Remembering 'Storm Area 51' - one year on
By T.K. Randall
September 23, 2020 · 5 comments
The event has taken its toll on the local area. Image Credit: CC BY-SA 2.0 Airwolfhound
12 months ago, what started out as a tongue-in-cheek Facebook post became a social media phenomenon.
Back on September 20th, 2019, somewhere around 2,000 people descended on the small town of Rachel, Nevada for one of the strangest festivals ever - an event that, music and festivities aside, intended to lift the lid on the secrets kept at Area 51 by sending so many people through the gates that the US military would have been unable to stop everyone.
The original attendance figures had been set to be much, much higher to the tune of more than two million - as evidenced by the number of people who had registered their interest on Facebook.
The entire thing started out when Matty Roberts - a student in California - posted up an event entitled "Storm Area 51, They Can't Stop All of Us" .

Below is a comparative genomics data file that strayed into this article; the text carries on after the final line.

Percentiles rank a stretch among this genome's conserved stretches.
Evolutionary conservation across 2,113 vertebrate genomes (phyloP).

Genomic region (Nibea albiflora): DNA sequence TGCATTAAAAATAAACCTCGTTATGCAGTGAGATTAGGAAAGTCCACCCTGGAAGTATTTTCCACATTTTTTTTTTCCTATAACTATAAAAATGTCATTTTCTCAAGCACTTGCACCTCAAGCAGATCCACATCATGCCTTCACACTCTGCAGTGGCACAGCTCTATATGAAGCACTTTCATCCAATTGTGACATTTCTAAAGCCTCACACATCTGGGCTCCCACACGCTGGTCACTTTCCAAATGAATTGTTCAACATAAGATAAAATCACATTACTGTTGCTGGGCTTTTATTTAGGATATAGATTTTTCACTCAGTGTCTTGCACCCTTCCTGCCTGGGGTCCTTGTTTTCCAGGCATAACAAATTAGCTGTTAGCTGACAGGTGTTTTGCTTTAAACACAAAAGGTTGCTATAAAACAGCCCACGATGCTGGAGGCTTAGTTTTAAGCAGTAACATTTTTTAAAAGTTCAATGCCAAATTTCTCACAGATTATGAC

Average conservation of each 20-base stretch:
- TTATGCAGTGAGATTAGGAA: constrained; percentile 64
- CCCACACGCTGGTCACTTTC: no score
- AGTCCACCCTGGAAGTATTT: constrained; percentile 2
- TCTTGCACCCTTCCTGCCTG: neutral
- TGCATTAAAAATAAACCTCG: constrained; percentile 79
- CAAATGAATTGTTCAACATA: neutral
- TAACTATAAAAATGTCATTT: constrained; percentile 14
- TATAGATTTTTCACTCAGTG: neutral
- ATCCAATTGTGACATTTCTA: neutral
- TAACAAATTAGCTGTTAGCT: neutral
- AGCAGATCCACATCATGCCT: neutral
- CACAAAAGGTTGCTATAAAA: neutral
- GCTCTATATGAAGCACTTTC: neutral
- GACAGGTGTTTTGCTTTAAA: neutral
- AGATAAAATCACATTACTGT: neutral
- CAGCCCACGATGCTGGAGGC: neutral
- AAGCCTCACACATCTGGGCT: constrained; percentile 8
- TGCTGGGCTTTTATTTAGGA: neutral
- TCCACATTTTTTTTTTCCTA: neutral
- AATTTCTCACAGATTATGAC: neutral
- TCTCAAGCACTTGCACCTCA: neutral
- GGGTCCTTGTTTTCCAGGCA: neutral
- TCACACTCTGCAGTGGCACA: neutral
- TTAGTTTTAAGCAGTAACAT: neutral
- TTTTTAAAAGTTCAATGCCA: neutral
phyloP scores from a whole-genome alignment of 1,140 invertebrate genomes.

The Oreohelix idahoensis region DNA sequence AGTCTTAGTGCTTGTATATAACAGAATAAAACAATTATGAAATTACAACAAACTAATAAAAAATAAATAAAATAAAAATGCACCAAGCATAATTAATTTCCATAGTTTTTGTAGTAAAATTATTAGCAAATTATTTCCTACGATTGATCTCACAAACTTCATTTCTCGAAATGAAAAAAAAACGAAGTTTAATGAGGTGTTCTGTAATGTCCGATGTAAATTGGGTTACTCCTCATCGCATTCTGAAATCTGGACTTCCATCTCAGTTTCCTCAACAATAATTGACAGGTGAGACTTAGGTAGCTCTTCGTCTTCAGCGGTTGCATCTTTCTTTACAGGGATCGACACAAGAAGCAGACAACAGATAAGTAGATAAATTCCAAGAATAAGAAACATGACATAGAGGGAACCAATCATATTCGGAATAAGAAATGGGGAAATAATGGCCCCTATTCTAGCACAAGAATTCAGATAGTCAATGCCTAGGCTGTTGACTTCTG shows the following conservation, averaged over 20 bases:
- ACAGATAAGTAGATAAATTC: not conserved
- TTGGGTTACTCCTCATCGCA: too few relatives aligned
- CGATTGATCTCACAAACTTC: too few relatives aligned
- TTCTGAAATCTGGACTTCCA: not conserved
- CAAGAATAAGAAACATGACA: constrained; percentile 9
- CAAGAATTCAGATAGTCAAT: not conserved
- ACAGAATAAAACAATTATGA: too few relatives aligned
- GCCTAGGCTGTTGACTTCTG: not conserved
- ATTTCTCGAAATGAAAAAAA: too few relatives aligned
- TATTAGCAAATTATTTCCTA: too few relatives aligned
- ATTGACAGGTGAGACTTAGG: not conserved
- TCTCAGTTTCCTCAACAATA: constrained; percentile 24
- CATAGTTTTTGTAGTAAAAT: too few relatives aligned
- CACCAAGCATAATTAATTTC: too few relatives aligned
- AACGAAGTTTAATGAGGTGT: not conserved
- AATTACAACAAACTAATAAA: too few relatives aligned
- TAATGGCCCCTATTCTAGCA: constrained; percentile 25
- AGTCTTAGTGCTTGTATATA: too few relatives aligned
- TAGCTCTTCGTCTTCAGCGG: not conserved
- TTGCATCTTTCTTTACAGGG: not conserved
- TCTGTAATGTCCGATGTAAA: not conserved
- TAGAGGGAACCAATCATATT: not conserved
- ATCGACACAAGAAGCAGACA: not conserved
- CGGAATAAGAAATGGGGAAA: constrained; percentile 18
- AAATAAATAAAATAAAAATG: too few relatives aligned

He could have never predicted just how much attention the whole thing would get, nor the fact that it would actually take place - albeit without his involvement and having later been renamed 'Alienstock'.
"I posted it on like June 27th and it was kind of a joke," he said at the time. "And then it waited for like three days, like 40 people, and then it just completely took off, out of nowhere. It's pretty wild."
The phenomenon brought with it a major headache for local businesses which, being small establishments, had no way to deal with the potential for a mass influx of people.
In the end, however, those that did show up were relatively few in number and the proposed 'storming' of the base itself fizzled out with barely a handful of people actually showing up at the gate.
As for the town itself, legal issues and disagreements sparked by the event and its aftermath have continued to damage local businesses and to divide the community even to this day.
"Our town that was a very peaceful and quiet place, and friendly place, has changed," said Rachel resident Joerg Arnu.
"At this point, a year after the event, I don't know if it will ever mend, if it will ever go back to how it was."
Source: Review Journal
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